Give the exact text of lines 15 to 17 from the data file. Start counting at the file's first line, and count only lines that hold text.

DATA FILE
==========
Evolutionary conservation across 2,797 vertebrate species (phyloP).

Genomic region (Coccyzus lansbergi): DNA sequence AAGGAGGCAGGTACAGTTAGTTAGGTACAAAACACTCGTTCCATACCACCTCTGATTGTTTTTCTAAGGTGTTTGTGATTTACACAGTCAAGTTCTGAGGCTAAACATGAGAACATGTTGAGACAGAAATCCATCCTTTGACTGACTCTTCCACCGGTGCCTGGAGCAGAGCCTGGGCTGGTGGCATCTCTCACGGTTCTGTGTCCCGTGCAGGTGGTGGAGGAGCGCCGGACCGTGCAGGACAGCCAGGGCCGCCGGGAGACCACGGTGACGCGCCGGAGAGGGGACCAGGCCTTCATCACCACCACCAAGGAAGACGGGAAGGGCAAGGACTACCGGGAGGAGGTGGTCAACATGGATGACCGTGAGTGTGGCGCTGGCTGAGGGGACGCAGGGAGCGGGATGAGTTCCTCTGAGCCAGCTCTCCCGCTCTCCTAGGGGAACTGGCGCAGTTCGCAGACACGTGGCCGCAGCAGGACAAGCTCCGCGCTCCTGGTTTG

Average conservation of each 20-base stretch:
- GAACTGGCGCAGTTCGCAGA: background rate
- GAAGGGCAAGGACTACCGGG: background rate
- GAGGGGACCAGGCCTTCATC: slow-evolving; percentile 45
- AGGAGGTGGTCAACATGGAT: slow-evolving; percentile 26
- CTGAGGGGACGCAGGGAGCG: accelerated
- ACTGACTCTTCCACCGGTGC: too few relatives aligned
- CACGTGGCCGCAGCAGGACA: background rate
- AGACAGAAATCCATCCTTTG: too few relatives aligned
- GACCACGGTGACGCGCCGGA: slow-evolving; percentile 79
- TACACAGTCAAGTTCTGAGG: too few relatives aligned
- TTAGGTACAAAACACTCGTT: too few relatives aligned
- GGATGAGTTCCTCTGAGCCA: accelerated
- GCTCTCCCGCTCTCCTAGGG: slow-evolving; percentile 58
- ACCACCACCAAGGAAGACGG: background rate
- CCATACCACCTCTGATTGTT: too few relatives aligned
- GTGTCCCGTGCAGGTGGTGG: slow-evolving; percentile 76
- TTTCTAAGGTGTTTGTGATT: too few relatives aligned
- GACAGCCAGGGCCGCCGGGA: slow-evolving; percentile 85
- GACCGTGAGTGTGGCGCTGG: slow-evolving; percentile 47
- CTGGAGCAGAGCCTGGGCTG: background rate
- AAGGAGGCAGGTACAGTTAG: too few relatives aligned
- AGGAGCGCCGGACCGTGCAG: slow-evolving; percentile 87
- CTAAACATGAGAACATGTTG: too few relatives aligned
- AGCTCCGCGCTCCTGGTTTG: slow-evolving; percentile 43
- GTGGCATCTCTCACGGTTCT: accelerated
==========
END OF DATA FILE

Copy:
- GGATGAGTTCCTCTGAGCCA: accelerated
- GCTCTCCCGCTCTCCTAGGG: slow-evolving; percentile 58
- ACCACCACCAAGGAAGACGG: background rate